Advances in Latent Variable Mixture Models

Gregory R. Hancock, University of Maryland
Karen M. Samuelsen, University of Georgia

Published 2007

The current volume, Advances in Latent Variable Mixture Models, contains chapters by all of the speakers who participated in the 2006 CILVR conference, providing not just a snapshot of the event, but more importantly chronicling the state of the art in latent variable mixture model research. The volume starts with an overview chapter by the CILVR conference keynote speaker, Bengt Muthén, offering a “lay of the land” for latent variable mixture models before the volume moves to more specific constellations of topics. Part I, Multilevel and Longitudinal Systems, deals with mixtures for data that are hierarchical in nature either due to the data’s sampling structure or to the repetition of measures (of varied types) over time. Part II, Models for Assessment and Diagnosis, addresses scenarios for making judgments about individuals’ state of knowledge or development, and about the instruments used for making such judgments. Finally, Part III, Challenges in Model Evaluation, focuses on some of the methodological issues associated with the selection of models most accurately representing the processes and populations under investigation. It should be stated that this volume is not intended to be a first exposure to latent variable methods. Readers lacking such foundational knowledge are encouraged to consult primary and/or secondary didactic resources in order to get the most from the chapters in this volume. Once armed with the basic understanding of latent variable methods, we believe readers will find this volume incredibly exciting.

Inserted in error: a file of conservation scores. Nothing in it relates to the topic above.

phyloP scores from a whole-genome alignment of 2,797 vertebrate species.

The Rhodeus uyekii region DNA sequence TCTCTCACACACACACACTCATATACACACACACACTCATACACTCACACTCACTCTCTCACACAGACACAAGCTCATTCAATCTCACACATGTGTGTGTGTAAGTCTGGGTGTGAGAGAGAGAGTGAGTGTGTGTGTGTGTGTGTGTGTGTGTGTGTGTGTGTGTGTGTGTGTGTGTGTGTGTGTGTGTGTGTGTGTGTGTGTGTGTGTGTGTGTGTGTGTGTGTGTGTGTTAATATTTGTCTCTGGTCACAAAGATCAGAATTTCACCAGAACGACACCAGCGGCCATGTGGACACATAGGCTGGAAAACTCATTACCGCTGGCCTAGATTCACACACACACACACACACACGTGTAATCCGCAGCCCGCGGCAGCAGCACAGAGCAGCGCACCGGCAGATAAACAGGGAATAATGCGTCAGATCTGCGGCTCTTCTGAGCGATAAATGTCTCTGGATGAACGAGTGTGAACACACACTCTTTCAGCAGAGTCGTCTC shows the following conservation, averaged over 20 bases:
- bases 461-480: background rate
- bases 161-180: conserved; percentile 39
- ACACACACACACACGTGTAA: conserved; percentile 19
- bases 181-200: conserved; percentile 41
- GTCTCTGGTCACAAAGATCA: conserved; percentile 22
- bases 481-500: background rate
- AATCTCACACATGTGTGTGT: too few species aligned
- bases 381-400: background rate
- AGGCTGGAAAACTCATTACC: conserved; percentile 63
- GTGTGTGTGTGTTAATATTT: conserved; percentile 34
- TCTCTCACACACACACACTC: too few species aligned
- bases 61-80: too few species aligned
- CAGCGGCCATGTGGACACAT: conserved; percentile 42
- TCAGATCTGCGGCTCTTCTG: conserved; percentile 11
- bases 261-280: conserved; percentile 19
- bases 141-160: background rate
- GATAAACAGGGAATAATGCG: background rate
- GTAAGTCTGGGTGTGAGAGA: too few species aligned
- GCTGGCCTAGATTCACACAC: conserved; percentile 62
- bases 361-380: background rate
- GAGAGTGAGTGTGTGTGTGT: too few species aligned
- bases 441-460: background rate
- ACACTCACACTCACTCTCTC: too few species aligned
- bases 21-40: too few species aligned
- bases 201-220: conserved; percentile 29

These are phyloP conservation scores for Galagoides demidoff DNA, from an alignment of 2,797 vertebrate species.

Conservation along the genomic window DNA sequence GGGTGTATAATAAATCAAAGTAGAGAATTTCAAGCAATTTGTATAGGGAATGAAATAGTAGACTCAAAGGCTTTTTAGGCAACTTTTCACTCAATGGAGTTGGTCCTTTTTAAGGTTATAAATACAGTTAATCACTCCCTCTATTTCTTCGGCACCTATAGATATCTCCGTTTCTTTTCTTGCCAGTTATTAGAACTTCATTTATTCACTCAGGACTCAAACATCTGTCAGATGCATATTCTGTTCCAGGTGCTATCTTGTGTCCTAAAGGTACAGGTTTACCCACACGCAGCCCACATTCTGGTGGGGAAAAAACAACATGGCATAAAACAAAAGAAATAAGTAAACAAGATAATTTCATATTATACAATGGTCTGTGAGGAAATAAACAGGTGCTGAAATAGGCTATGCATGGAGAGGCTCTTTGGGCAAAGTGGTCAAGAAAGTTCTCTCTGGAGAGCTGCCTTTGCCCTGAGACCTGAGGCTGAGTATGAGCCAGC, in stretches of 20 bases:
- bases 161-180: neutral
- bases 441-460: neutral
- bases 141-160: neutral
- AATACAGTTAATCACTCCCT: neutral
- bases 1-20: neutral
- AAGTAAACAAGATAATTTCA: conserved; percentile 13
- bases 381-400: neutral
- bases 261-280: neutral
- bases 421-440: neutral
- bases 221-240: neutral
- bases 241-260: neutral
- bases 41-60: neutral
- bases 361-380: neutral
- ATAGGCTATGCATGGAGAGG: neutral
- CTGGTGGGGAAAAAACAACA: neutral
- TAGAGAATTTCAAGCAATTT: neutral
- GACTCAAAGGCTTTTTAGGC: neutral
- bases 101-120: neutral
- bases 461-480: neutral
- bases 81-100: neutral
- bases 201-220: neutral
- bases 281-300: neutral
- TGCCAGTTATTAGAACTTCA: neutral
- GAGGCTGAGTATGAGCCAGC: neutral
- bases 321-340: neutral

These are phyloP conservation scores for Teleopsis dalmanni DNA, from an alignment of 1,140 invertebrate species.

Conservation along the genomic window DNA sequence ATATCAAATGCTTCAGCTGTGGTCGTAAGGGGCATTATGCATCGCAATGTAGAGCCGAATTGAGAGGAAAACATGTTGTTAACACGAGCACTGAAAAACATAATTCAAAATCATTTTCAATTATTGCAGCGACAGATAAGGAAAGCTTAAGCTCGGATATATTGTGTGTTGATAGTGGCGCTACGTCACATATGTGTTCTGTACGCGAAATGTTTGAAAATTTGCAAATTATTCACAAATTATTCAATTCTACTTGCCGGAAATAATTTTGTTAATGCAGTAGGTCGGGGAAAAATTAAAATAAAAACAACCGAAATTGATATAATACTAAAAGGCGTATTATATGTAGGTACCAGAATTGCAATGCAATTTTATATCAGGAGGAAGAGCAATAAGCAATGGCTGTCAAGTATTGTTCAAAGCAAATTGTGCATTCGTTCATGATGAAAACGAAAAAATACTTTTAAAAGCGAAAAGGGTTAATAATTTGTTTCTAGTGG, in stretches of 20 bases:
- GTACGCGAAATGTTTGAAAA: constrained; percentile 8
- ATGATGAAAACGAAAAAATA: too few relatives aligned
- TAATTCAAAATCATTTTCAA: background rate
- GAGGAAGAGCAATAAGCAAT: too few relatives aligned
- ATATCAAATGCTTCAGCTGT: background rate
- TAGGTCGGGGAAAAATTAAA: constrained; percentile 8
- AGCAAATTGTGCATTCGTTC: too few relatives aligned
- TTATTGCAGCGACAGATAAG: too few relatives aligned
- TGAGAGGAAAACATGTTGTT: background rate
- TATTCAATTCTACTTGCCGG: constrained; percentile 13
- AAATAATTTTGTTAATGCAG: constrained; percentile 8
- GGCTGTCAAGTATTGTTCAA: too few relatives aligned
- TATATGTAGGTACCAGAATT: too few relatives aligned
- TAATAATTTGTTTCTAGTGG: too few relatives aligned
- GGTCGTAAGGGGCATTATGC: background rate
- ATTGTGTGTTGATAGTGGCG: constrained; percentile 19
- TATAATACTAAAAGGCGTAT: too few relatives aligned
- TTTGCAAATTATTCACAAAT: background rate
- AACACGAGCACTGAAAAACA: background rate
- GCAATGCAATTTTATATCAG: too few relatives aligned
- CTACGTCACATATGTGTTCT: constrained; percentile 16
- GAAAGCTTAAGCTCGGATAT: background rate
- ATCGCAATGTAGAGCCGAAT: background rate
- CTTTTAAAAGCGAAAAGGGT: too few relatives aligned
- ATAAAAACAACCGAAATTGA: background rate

Editors’ Introduction, Gregory R. Hancock and Karen M. Samuelsen. Acknowledgments. Latent Variable Hybrids: Overview of Old and New Models, Bengt Muthen. PART I: Multilevel and Longitudinal Systems. Multilevel Mixture Models, Tihomir Asparouhov and Bengt Muthen. Longitudinal Modeling of Population Heterogeneity: Methodological Challenges to the Analysis of Empirically Derived Criminal Trajectory Profiles, Frauke Kreuter and Bengt Muthen. Examining Contingent Discrete Change Over Time with Associative Latent Transition Analysis, Brian P. Flaherty. Modeling Measurement Error in Event Occurrence for Single, Non-Recurring Events in Discrete-Time Survival Analysis, Katherine E. Masyn. PART II: Models for Assessment and Diagnosis. Evidentiary Foundations of Mixture Item Response Theory Models, Robert J. Mislevy, Roy Levy, Marc Kroopnick, and Daisy Rutstein. Examining Differential Item Functioning from a Latent Mixture Perspective, Karen M. Samuelsen. Mixture Models in a Developmental Context, Karen Draney, Mark Wilson, Judith Gluck, and Christiane Spiel. Applications of Stochastic Analyses for Collaborative Learning and Cognitive Assessment, Amy Soller and Ron Stevens. The Mixture General Diagnostic Model, Matthias von Davier. PART III: Challenges in Model Evaluation. Categories or Continua? The Correspondence Between Mixture Models and Factor Models, Eric Loken and Peter Molenaar. Applications and Extensions of the Two-Point Mixture Index of Model Fit, C. Mitchell Dayton. Identifying the Correct Number of Classes in Growth Mixture Models, Davood Tofighi and Craig K. Enders. Choosing a “Correct” Factor Mixture Model: Power, Limitations, and Graphical Data Exploration, Gitta H. Lubke and Jeffrey R. Spies. About the Contributors.